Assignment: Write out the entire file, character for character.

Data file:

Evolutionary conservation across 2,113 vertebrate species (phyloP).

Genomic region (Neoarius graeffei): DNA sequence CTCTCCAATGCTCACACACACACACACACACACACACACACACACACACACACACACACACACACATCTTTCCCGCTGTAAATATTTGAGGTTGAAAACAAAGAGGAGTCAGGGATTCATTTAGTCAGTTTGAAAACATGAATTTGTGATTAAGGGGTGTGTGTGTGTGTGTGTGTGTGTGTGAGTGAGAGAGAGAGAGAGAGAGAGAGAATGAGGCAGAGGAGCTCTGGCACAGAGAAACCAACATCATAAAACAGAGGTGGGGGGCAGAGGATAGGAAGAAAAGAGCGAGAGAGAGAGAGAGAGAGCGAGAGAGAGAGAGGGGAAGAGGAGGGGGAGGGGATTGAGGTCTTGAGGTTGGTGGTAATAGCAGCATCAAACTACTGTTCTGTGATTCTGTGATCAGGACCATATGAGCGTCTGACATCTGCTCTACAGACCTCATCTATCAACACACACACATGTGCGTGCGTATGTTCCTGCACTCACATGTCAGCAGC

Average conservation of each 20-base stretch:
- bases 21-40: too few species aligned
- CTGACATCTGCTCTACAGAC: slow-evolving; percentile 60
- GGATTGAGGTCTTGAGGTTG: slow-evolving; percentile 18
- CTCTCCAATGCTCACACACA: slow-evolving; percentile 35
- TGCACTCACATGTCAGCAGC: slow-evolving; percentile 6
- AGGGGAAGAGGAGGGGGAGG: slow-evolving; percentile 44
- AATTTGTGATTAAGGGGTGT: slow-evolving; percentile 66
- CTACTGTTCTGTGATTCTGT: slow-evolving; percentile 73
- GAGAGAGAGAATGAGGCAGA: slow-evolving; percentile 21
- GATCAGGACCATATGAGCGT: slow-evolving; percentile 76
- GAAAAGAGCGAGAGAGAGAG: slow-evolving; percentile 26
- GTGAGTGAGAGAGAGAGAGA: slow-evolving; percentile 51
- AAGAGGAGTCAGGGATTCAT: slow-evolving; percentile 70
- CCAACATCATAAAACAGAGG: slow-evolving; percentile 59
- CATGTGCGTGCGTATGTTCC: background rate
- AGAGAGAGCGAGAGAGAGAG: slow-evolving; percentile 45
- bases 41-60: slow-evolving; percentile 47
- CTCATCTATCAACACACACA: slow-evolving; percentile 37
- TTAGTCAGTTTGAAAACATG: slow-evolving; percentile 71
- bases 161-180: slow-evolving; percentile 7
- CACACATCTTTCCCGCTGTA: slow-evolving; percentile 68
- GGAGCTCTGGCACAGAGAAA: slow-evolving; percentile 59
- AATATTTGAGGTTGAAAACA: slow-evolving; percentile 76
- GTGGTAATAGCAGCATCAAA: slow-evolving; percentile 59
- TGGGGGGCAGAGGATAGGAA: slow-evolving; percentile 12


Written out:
Evolutionary conservation across 2,113 vertebrate species (phyloP).

Genomic region (Neoarius graeffei): DNA sequence CTCTCCAATGCTCACACACACACACACACACACACACACACACACACACACACACACACACACACATCTTTCCCGCTGTAAATATTTGAGGTTGAAAACAAAGAGGAGTCAGGGATTCATTTAGTCAGTTTGAAAACATGAATTTGTGATTAAGGGGTGTGTGTGTGTGTGTGTGTGTGTGTGAGTGAGAGAGAGAGAGAGAGAGAGAGAATGAGGCAGAGGAGCTCTGGCACAGAGAAACCAACATCATAAAACAGAGGTGGGGGGCAGAGGATAGGAAGAAAAGAGCGAGAGAGAGAGAGAGAGAGCGAGAGAGAGAGAGGGGAAGAGGAGGGGGAGGGGATTGAGGTCTTGAGGTTGGTGGTAATAGCAGCATCAAACTACTGTTCTGTGATTCTGTGATCAGGACCATATGAGCGTCTGACATCTGCTCTACAGACCTCATCTATCAACACACACACATGTGCGTGCGTATGTTCCTGCACTCACATGTCAGCAGC

Average conservation of each 20-base stretch:
- bases 21-40: too few species aligned
- CTGACATCTGCTCTACAGAC: slow-evolving; percentile 60
- GGATTGAGGTCTTGAGGTTG: slow-evolving; percentile 18
- CTCTCCAATGCTCACACACA: slow-evolving; percentile 35
- TGCACTCACATGTCAGCAGC: slow-evolving; percentile 6
- AGGGGAAGAGGAGGGGGAGG: slow-evolving; percentile 44
- AATTTGTGATTAAGGGGTGT: slow-evolving; percentile 66
- CTACTGTTCTGTGATTCTGT: slow-evolving; percentile 73
- GAGAGAGAGAATGAGGCAGA: slow-evolving; percentile 21
- GATCAGGACCATATGAGCGT: slow-evolving; percentile 76
- GAAAAGAGCGAGAGAGAGAG: slow-evolving; percentile 26
- GTGAGTGAGAGAGAGAGAGA: slow-evolving; percentile 51
- AAGAGGAGTCAGGGATTCAT: slow-evolving; percentile 70
- CCAACATCATAAAACAGAGG: slow-evolving; percentile 59
- CATGTGCGTGCGTATGTTCC: background rate
- AGAGAGAGCGAGAGAGAGAG: slow-evolving; percentile 45
- bases 41-60: slow-evolving; percentile 47
- CTCATCTATCAACACACACA: slow-evolving; percentile 37
- TTAGTCAGTTTGAAAACATG: slow-evolving; percentile 71
- bases 161-180: slow-evolving; percentile 7
- CACACATCTTTCCCGCTGTA: slow-evolving; percentile 68
- GGAGCTCTGGCACAGAGAAA: slow-evolving; percentile 59
- AATATTTGAGGTTGAAAACA: slow-evolving; percentile 76
- GTGGTAATAGCAGCATCAAA: slow-evolving; percentile 59
- TGGGGGGCAGAGGATAGGAA: slow-evolving; percentile 12